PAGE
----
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The next three signs are about six miles farther along and deal with aspects of the Old Agency - the second Indian Agency on the Blackfeet Reservation, which was built in 1879. Buffalo were nearly gone by then and the tribe was dependent on rations from the agency to survive. Six hundred starved to death one winter. A few buildings are nearby but nothing is left of the Old Agency.

Sign #10 recognizes these deaths and the name for this area became known as Ghost Ridge or Country of the Dead. Today, a dozen homes are within sight but even the farmland looks rather poor, unlike other areas we’ve passed.

Here the route turns north on a paved road and again crosses Two Medicine River. We almost immediately turn east, which takes us into very different terrain. The river flows to the right of the road, and the location is filled with trees, while to the left a cliff runs for about a mile. Rocky spires and hoodoos along its rim add a special flair. It was along this ridge, back in the time before European occupation, that herds of buffalo would be run from the prairie above and over these cliffs to their death. It remains a beautiful drive but the buffalo are long gone. Sign #11 commemorates this location.

Blackfeet History

The next sign is not far beyond and has a bit of a twist as it tells of James Willard Schultz, not a Native American. Schultz came here in 1870 at the age of 17 but later wrote 36 books, mostly about the Blackfeet. An old house remains here with rail corrals and sheds and a couple of horses were grazing in the field nearby as we passed, evidence of some continued use.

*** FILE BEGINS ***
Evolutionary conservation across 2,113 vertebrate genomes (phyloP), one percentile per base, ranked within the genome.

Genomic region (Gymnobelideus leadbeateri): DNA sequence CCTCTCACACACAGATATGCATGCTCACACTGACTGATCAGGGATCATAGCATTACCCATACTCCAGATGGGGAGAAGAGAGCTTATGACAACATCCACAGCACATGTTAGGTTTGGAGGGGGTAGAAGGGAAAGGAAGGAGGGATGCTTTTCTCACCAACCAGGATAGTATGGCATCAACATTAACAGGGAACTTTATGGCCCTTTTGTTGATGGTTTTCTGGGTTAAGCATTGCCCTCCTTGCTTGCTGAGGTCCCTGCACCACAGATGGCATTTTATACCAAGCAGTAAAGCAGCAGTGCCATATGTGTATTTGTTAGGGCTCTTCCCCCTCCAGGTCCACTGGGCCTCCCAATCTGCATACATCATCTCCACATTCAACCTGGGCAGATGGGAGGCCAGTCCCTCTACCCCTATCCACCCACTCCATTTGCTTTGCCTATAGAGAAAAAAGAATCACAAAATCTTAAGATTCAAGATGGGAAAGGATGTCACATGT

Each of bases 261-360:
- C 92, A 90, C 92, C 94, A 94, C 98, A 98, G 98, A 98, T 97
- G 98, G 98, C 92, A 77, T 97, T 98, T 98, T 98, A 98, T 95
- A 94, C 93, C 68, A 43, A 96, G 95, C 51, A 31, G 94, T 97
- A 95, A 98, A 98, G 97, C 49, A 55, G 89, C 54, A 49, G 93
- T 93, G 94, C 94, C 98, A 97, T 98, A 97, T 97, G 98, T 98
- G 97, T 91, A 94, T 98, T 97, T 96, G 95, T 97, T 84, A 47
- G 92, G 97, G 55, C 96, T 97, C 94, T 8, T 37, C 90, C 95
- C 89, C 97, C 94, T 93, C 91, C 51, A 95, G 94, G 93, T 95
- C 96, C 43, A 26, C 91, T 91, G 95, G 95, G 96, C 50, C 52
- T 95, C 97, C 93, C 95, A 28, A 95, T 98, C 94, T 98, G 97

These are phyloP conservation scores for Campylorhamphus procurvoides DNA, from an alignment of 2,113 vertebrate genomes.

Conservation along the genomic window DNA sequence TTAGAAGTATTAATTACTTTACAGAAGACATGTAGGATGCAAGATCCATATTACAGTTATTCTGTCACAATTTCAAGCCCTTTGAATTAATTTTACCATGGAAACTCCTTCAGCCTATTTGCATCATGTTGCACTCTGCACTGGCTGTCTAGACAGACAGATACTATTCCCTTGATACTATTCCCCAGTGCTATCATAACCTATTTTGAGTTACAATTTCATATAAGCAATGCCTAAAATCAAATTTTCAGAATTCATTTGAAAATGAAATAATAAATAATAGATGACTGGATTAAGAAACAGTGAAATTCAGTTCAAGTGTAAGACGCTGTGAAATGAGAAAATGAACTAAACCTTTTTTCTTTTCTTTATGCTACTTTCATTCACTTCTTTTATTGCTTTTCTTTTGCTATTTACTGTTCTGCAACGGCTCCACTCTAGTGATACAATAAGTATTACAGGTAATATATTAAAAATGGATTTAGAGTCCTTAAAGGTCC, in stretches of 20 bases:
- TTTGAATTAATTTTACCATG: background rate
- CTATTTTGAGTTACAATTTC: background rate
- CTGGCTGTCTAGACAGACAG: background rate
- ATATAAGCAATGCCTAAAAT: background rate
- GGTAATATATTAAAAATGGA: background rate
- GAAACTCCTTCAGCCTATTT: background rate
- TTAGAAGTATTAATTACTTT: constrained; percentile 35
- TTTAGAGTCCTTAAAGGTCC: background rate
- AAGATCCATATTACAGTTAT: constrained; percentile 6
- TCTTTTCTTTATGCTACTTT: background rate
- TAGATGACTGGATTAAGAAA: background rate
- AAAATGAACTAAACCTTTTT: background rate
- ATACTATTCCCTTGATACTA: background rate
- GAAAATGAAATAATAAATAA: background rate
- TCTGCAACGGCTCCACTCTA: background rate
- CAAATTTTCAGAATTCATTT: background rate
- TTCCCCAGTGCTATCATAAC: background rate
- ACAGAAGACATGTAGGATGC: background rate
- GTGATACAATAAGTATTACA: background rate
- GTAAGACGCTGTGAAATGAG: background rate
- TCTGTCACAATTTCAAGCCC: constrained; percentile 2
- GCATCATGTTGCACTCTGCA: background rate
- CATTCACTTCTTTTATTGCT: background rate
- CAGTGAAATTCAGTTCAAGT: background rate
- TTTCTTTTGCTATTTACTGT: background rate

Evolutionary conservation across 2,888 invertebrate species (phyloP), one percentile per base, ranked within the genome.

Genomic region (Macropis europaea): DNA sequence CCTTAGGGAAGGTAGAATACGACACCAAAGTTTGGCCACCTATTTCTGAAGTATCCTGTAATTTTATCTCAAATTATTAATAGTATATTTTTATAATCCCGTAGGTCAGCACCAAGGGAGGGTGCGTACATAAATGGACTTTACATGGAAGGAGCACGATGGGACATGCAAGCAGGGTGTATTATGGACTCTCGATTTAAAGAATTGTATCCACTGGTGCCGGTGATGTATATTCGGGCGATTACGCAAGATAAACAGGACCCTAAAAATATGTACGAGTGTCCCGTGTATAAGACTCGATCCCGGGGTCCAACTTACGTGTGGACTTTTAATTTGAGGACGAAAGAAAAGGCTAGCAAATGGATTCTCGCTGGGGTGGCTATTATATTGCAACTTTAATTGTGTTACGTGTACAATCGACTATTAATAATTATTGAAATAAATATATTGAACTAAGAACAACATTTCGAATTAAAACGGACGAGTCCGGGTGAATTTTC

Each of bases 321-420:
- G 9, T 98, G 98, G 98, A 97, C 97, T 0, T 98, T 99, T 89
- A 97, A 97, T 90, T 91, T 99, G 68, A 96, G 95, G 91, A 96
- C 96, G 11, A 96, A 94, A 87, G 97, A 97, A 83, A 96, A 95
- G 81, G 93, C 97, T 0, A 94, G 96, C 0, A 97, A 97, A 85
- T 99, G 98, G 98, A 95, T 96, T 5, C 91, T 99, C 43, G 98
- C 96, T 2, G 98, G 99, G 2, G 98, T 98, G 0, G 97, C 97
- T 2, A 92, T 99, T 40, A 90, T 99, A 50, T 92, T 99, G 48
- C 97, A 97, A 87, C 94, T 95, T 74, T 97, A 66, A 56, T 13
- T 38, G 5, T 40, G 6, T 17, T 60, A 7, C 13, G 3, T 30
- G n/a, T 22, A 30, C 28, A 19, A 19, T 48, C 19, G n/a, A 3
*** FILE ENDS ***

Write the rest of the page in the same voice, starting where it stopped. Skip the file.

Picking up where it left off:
The 13th sign documents a major change in life with the introduction of the Catholic religion in 1889. A mission boarding school was opened and remained open till the 1940s. The beautiful building remains and is still used as a church. An old barn still stands in the adjoining meadow and remnants of two smaller buildings are also visible.


The Fort Shaw-Fort MacLead Road was opened in 1874 and passed through here as noted on Sign #14. Immediately beyond, and only a couple of hundred yards from the Catholic Church, is Holy Family Cemetery. It rests on a plateau above the road with views back past the old barn to the church. The cemetery is still in use and on this visit, soon after Memorial Day, many of the grave sites were adorned with flowers and other mementos.

Blackfeet History

Numerous other historical points are located within the reservation. They aren’t part of this tour but tell of the history should visitors want to investigate further. Camp Disappointment is one such site, the northernmost point the Lewis and Clark Expedition reached. The Lewis and Clark fight site is another. Other signs are located where beautiful sights are found, such as a scenic view of the Rocky Mountains, or Red Blanket Ridge.

Browning itself will be included on a visit to the Blackfeet Reservation. The Museum of the Plains Indian should be on visitors’ to-do list and it’s just a short walk from Glacier Peaks Motel. Other lodging is available but Glacier Peaks is quite new and the largest. A more unique option is the Lodgepole Gallery and Tipi Village where visitors can spend the night in a tipi. The town is near the eastern border of Glacier National Park, once Blackfeet territory, and rooms tend to fill rapidly during summer months so it’s wise to reserve a room in advance.